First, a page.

However, at the present moment, it is too “user hostile” for setting up a desktop for use by the average Joe or Jane. Since one of my goals is a completely “cook book” install with as much as possible built locally from source code if desired, my present first target is unlikely to be Alpine. (But who knows, I might discover some simple PIBKAC error in the install and be all over it tomorrow…)

As of now, the most likely candidates are Slackware and LFS. LFS has a small lead since it has a CLFS version based on MUSL already running. Slackware comes with “distcc” already built and installed (!) so clearly has a head start in the area of “built to build”, but I’m still working on their build packages system (slackbuilds). It does a lot of ‘from source’ stuff, but it is all user driven with hand reconciliation of dependencies… Not a NOOBS kind of thing. LFS is “follow the cookbook” clean, though with fewer options and packages. Decisions decisions… More on that in another post later.

OK, enough on that. Alpine is impressive kit inside their stated domain, “needs work” on the desktop front. I’m gonna whack on it at medium low priority over time. IF it had a larger user base, it would be a simple web search, but as a low usage distro, especially on the Pi, that didn’t turn over much. So up to me, if slowly. Anyone else wants to “run out ahead”, feel free. I’m going to try a LFS build next and see how many months it takes ;-)

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About E.M.Smith

A technical managerial sort interested in things from Stonehenge to computer science. My present "hot buttons' are the mythology of Climate Change and ancient metrology; but things change...
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12 Responses to Alpine Linux – Small, Fast

  1. E.M.Smith says:

    Found a very nice “how to set up XFCE” web page for Alpine here:

    Unfortunately, attempts to follow it result in failure on “psmouse” module being missing, mdev? not being in the run level (fixed with rc-update add mdev) and “alpine-desktop” being missing.

    So a couple of key bits were not downloaded or installed or whatever by the rpi install process and scripting. Sigh.

    You would think folks had heard of Q.A. before…

    Then again, it takes a certain amount of self control and tolerance to watch the same week long suite of test cases run doing exactly nothing, time after time after time, and adding new test cases for every bug patched, to see nothing happen again since it was patched… All for that day when “Stuff Happens” and the regression finds an old failure returned, though perhaps via a different mode…

    OK, their product is way interesting, way fast, and likely a very good base to build from, for what I want to build, but their Q.A. and process suck (at least for the’ hobby’ Raspberry Pi). Got it.

    Since sometimes these things improve all on their own, as other folks complain, submit patches, or just have time to work on that bit of the port, I’m going to leave Alpine on the Pi to sit and stew for a while. Later I’ll try again and see if it has improved.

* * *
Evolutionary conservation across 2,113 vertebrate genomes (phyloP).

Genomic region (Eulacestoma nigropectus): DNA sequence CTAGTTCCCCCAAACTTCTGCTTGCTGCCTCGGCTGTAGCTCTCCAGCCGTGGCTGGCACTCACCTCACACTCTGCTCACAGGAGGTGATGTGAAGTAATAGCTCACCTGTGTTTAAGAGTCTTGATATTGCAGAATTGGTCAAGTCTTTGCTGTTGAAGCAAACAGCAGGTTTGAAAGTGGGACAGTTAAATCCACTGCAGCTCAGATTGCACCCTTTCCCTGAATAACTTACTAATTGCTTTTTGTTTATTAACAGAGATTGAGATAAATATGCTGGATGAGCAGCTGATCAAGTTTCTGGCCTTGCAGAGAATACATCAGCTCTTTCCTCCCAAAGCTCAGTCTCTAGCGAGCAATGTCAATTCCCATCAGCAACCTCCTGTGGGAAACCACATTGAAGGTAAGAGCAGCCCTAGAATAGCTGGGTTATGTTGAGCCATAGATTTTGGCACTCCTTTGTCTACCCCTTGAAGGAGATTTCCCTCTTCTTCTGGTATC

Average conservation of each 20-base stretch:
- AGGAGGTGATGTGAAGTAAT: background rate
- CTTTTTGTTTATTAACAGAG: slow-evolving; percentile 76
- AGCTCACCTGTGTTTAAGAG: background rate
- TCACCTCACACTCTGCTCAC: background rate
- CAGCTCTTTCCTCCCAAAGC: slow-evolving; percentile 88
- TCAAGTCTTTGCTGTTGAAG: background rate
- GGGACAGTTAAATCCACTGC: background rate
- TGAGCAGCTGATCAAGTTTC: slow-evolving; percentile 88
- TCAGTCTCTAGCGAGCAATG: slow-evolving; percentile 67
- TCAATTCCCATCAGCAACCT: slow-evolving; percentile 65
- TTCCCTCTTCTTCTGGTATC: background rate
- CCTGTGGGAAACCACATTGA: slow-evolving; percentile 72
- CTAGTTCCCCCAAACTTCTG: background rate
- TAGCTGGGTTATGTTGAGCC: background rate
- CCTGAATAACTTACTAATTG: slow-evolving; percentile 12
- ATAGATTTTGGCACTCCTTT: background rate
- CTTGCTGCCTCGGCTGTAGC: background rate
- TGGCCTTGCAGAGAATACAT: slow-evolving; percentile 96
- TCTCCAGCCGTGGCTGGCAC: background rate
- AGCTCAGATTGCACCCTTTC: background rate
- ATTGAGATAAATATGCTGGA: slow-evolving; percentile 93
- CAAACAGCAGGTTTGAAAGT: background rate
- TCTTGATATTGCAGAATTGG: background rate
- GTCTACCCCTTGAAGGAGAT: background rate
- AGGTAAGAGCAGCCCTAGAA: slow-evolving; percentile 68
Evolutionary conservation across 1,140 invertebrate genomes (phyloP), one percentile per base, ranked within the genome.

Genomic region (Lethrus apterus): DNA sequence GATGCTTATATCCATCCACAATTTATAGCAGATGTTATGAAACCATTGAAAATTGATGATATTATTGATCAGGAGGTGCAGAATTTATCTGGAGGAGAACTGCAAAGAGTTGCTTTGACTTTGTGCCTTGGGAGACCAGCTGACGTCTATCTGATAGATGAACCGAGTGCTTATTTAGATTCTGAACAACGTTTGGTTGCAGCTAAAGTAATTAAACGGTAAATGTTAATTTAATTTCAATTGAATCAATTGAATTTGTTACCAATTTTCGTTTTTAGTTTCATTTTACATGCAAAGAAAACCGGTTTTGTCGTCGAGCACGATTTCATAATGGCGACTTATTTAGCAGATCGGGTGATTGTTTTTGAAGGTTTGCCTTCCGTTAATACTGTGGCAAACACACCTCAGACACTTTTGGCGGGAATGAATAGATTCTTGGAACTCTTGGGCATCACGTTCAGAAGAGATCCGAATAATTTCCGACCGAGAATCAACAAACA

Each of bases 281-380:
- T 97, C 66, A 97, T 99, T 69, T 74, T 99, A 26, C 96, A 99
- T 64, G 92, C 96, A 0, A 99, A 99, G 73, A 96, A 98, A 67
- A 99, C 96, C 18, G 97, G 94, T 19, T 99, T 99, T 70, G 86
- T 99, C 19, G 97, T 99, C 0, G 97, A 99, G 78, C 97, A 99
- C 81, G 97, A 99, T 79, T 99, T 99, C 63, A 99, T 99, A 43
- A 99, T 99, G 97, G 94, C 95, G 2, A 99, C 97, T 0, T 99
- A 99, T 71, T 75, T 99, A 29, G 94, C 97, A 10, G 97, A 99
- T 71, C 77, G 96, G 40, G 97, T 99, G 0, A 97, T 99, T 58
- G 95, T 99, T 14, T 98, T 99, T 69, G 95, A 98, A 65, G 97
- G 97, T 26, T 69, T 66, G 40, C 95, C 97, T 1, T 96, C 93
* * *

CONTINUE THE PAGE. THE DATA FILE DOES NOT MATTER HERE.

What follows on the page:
I am going to try it on my x86 and AMD_64 boxes. Since it runs diskless, it could be ideal for the AMD_64 where the disk is failing, and since it is entirely different, might get past that Debian video driver hang on the x86 box… or not… The thesis being that the port is likely a whole lot more mature on the Intel Desktop class of machines, so I can go ahead and finish a gross evaluation of it there, while not fighting X-Wars_Part_348574638495743654985690 …. Have I mentioned that I really really hate X-windows install / config process?

    Since one of my goals is a “from source” build that any old guy can do, releases that are more “hacker friendly only” don’t make that cut. Sure, I can likely make it go, but then every single release I’m back in that debug chair… With that in mind, the LFS process is next up. It is extraordinarily well documented, and all parts tested to work before it goes into their book. Just what I want for the “anyone can do it” requirement. Only downside, really, is that packages are likely to be fewer in number and older in release level… Security will be largely a “DIY” job too. A patching we will go, a patching we will go, hi ho the floppy-o, a patching we will go..

    But, we’ll see. I’ve explored a variety of “build systems” and hope to get a posting up with a broad brush comment on them. Each has benefits and detriments, not the least of which is the learning load for each one (Gentoo being particularly feature rich, and thus, noob hostile). LFS has a build system consisting of “by hand using scripts”. This is to enable more hands on learning about Linux, but has the virtue of not a lot to learn about the build system itself. OTOH, you get to do it all, over a few days, to get to the point of having an X-windows to configure…

    So that’s where I’m at now. On to LFS…

  2. p.g.sharrow says:

    @EMSmith; It sounds like alpine or LFS might be the base you can build on. Solid, built in security and a small footprint are a real plus, specially something that lends it’s self to operating small devices. At some point you will have to jump off of that cliff and make things that work for for you, with your own phylosophy of operations.
    Can’t believe X-Windows is still a pain in the rear. Back in the late 1980s I attemped to setup a 286-16box with Linux 0.9 something, with X-Windows. Looked cool but was no use to me as I needed to use MSDOS based programs and the 286 was far too slow to run them under emulation. Seems like every time I have had a usable box and installed dual boot, Microsoft would discover the insult and corrupt everything in it’s attempt to “fix” the problem.